A Beginner's Guide to Design Thinking : The Idea Generation Process

The Idea Generation Process

Now that you have gone through the Empathise and Define Modes in the design thinking process, you'll now focus on generating multiple alternatives to solve your design challenge. It's important to note that Design Thinking is a non-linear process and as such you might encounter overlaps between the ideation and define stages. Notwithstanding this overlap, the insights garnered from both stages can be resourceful to steer the generation of a repository of ideas, design concepts, and solutions to address your design challenge. 

What is Ideation?

“Ideate is the mode of the design process in which you concentrate on idea generation. Mentally it represents a process of “going wide” in terms of concepts and outcomes. Ideation provides both the fuel and also the source material for building prototypes and getting innovative solutions into the hands of your users.”  Stanford d.school  An Introduction to Design Thinking PROCESS GUIDE

Why is Ideation Significant? 

Ideation is crucial to transition from understanding your customers and identifying their problems, to create solutions that satisfy their needs. This is the opportune time to leverage your understanding of your customers and the problem space and conceive a broad pool of novel and  “disruptive”  solutions that will change their lives. As Aurora Harley explains in Ideation for Everyday Design Challenges, your goal is to explore or generate a broad pool of ideas, “with no attempt to judge or evaluate them.”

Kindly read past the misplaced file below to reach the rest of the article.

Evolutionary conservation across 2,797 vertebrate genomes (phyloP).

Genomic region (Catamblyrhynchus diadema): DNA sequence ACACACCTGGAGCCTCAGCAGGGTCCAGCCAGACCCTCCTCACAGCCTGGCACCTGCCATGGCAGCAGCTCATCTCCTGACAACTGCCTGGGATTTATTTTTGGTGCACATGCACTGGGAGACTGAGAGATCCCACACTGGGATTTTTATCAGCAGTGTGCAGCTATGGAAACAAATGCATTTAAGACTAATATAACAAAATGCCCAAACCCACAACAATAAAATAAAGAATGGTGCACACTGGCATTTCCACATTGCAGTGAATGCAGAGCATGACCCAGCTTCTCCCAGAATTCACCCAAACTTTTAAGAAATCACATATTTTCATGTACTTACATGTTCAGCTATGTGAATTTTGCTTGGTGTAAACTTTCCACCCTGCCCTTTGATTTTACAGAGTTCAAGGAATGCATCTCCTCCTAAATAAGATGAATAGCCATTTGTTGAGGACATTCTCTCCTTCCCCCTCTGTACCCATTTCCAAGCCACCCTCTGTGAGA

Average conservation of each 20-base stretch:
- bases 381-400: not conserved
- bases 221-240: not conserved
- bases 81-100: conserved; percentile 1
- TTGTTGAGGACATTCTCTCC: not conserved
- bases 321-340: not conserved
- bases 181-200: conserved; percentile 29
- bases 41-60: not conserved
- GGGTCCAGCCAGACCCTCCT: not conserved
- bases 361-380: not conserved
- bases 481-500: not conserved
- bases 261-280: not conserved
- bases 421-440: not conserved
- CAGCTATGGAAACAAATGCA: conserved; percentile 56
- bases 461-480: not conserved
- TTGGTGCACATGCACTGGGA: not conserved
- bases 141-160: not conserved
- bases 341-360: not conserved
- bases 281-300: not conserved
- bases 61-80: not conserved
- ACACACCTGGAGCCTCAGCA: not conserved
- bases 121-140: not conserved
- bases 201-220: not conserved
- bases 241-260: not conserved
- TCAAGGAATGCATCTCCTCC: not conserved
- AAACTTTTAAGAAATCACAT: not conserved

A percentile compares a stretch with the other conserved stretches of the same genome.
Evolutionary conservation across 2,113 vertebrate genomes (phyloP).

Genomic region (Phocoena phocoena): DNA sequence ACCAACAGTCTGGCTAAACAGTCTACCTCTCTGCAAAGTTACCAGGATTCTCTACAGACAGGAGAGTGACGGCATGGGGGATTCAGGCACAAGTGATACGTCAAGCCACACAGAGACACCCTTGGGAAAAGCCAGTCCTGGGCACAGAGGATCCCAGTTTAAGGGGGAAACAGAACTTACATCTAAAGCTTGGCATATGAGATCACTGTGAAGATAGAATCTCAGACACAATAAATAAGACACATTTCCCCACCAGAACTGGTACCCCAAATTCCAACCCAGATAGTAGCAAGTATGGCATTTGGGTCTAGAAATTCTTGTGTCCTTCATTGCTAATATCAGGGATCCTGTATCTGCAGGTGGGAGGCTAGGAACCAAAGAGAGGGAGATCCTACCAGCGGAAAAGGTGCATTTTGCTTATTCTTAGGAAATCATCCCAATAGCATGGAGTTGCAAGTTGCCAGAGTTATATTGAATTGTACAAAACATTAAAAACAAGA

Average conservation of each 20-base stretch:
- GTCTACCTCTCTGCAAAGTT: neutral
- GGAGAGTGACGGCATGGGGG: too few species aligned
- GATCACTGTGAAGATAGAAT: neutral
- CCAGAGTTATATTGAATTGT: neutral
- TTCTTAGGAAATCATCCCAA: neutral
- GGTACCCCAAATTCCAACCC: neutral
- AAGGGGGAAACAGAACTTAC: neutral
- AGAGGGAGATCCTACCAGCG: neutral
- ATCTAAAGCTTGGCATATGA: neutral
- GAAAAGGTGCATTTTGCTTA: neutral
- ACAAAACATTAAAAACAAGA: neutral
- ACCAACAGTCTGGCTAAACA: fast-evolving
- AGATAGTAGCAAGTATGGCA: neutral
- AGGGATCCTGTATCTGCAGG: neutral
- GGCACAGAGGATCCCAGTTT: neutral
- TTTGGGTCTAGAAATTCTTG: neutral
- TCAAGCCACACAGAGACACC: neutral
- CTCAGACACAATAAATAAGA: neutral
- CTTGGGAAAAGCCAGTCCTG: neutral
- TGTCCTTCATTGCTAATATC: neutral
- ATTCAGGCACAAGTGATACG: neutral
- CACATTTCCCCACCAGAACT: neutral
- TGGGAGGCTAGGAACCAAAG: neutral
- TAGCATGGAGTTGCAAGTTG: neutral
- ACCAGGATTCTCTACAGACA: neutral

At this stage, your aim is to discover new angles and unearth unpredicted areas for innovation while suspending judgment. In essence, you're thinking outside the box, to drive innovation for your solution concepts. Moreover, your focus is more on quantity and not the quality of your ideas. Later, you'll determine the best solution through customer evaluation and -feedback. Furthermore, in the ideate mode, you want to go beyond “obvious” design concepts. By doing this, you'll achieve the following. 

  1. Create fluency (volume) and flexibility (variety)” in your solution concepts. - Stanford d.school: Introduction to Design Thinking Process Guide.
  2. Harness strengths, collective brainpower, creativity, and diversity of ideas from your teammates.
  3. Generate atypical, novel, and innovative design concepts that will inspire your customers and prompt a positive experience with your product or service.

Key Idea Generation Design Methods

Stanford d.school  explains the following as you begin the process of ideation. 

"You ideate by combining your conscious and unconscious mind, and rational thoughts with imagination. For example, in a brainstorm you leverage the synergy of the group to reach new ideas by building on others’ ideas. Adding constraints, surrounding yourself with inspiring related materials, and embracing misunderstanding all allow you to reach further than you could by simply thinking about a problem." Stanford d.school  - An Introduction to Design Thinking PROCESS GUIDE 

At this stage, there are a plethora of creative techniques that you can exploit to generate novelty and innovation in your designs. Kindly see the list below, which is not exhaustive. 

  • Prototypes
  • Sketches
  • User Enactments / Roleplay
  • Scenarios
  • Storytelling
  • Storyboarding
  • Sketching
  • Mindmapping
  • Brainstorming
  • Bodystorming
  • Gamestorming
  • Cheatstorming
  • Crowdstorming
  • Brainwriting
  • Brain dumping
  • Co-creation workshops
  • Synectics
  • Creative Pause
  • Analogies
  • Provocation
  • Challenge Assumptions
  • Worst Possible Idea
  • Impose Constraints

I recommend that you explore in detail the list above to determine, which method is ideal for you and your team.